Pittsburgh International Airport's annual auction returned on Oct. 23 after a year-long hiatus, which featured items sold ranging from jewelry to abandoned vehicles. (Photo by Julie Bercik)

How Much for That Airport Fire Truck?

Bill Logue says he got a good deal.

Logue, who lives in nearby Moon Township, Pa., and owns a contracting company, showed up for Pittsburgh International Airport’s annual auction and walked away with a used fire truck.

His winning bid: $17,500.

“Initially, I had no intention of buying the fire truck,” Logue said. “It was kind of spur of the moment, and I thought, ‘Whoa, that’s awful cheap. I can rent that out.”

Logue didn’t come to the auction looking for a fire engine.

“I have a granddaughter who’s 16 and I was interested in one of the cars for her. Something inexpensive for someone learning to drive,” he said.

The fire truck brought the highest price of the thousands of items sold Oct. 23 as the auction returned in person after a one-year hiatus due to the pandemic. Other items included nearly 1,000 pieces of jewelry, more than 500 electronic items, nine abandoned vehicles, and runway brooms and plows.

After expenses, the auction raised more than $127,000, including more than $75,000 for charity.

After the fire truck, other top-selling items included:

  • 2015 Mini Cooper: $14,750
  • Snowblast utility fleet vehicle: $10,000
  • 2009 Nissan V-8 Titan: $8,000
  • 2013 GMC Terrain: $7,000

Other vehicles went for as little as $1,100. Boxes of jewelry went anywhere from $40 to $1,300, while boxes of iPhones and Apple watches went for a few hundred dollars. A game-worn Steelers jersey sold for $175. An Elf on the Shelf sold as part of a Christmas lot for $80.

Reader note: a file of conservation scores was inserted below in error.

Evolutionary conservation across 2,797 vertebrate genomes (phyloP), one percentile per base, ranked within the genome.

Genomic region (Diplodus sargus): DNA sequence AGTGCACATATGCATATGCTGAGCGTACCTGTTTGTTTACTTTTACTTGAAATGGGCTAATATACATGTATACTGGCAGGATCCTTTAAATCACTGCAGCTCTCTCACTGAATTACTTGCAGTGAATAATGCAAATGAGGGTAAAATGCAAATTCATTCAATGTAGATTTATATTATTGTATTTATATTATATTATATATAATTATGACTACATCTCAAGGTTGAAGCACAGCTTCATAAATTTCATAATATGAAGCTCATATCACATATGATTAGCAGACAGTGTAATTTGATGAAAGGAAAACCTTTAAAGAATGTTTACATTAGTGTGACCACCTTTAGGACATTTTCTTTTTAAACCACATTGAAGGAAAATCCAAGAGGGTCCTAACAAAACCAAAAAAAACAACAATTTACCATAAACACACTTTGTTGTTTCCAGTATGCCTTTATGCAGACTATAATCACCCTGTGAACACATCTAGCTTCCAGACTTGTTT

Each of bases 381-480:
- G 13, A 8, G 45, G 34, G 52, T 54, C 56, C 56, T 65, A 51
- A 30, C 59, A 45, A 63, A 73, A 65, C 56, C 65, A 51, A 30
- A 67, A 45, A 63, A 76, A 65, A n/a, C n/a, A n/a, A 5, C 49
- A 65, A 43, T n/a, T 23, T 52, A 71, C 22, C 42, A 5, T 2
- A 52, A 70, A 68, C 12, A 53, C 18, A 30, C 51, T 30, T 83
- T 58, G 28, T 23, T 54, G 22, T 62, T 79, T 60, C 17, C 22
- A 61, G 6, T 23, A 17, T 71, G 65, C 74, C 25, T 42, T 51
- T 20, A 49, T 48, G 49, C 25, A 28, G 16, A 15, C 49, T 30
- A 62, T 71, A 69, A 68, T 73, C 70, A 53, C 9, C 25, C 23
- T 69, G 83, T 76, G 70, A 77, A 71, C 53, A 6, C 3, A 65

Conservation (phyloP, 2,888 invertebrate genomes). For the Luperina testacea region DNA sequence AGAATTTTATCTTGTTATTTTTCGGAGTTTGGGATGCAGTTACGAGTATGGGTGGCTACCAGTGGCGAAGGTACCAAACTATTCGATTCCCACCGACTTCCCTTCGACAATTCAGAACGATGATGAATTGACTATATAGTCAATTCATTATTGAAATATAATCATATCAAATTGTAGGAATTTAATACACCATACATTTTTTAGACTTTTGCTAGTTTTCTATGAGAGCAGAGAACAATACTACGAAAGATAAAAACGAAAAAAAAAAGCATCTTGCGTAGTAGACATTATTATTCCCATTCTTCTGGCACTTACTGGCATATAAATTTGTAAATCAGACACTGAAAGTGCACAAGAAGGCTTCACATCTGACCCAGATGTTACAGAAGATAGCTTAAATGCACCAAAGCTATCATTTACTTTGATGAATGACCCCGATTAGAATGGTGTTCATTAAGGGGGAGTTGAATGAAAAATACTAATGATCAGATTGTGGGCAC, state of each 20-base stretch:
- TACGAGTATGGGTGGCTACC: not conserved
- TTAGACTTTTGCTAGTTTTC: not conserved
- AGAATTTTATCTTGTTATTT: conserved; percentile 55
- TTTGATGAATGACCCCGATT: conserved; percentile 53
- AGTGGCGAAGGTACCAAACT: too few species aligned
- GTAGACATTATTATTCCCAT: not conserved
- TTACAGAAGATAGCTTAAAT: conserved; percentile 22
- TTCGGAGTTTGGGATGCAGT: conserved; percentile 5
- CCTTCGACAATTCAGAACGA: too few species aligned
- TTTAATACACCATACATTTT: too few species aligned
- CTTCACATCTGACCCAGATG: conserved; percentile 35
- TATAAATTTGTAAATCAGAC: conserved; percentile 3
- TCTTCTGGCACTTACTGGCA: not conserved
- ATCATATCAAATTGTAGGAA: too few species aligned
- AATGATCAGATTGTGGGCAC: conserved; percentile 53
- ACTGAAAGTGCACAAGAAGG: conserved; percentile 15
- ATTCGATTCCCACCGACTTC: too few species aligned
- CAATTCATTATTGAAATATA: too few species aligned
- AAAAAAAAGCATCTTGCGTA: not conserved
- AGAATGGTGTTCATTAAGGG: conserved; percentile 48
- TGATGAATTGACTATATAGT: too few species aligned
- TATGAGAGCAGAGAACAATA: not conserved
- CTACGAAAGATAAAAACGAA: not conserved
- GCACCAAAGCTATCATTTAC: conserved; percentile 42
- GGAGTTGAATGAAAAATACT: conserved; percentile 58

Auctioneer Joe Pyle said the airport auction is unique.

“We don’t have another auction where we sell hundreds of iPads and hundreds of cell phones. It’s just a lot of fun stuff,” Pyle said. “The items that we find as we sort things out, there’s always two or three spectacular items.”

Pyle said the crowd at the airport auction brings a lot of onlookers.

“People who come to this auction are not historically auction people—they’ve seen it on the news, they’ve heard about it, their friends are going to it, and so that’s what makes this fun for us,” he said. “I love seeing people get so excited cause they got the iPad or they got alligator heads.”

Auction items are typically used airport equipment, unclaimed lost-and-found items, and abandoned vehicles from the parking lots.

Proceeds from personal items left behind go to the ACAA Charitable Foundation, which helps support the airport’s military lounge, Art in the Airport program, aviation scholarships and workforce development.

Not everything left behind goes to the auction. The Airport Authority donated dozens of boxes of clothing to Circles of Greater Pittsburgh, a nonprofit that assists individuals living in poverty. Boxes of unclaimed prescription eyeglasses were donated to the Pittsburgh chapter of the Lions Club.

Proceeds from the sale of ACAA equipment, such as the fire truck and runway brooms, go back into the airport’s general fund. The Airport Authority has the right to collect unpaid parking fees from abandoned vehicles that are auctioned off; whatever money is left goes to the state.

Logue didn’t find a car for his granddaughter, but about that fire truck: It’s a 2001 model that was part of the fleet at PIT’s fire department. It served until two years ago, when the department received federal funds to get another fire truck.

Logue said he already made a deal with a company that’s planning to fix it up and rent it to smaller airports in the south.

“I hate to see it go to waste when it could be used for something else,” he said.

Related Articles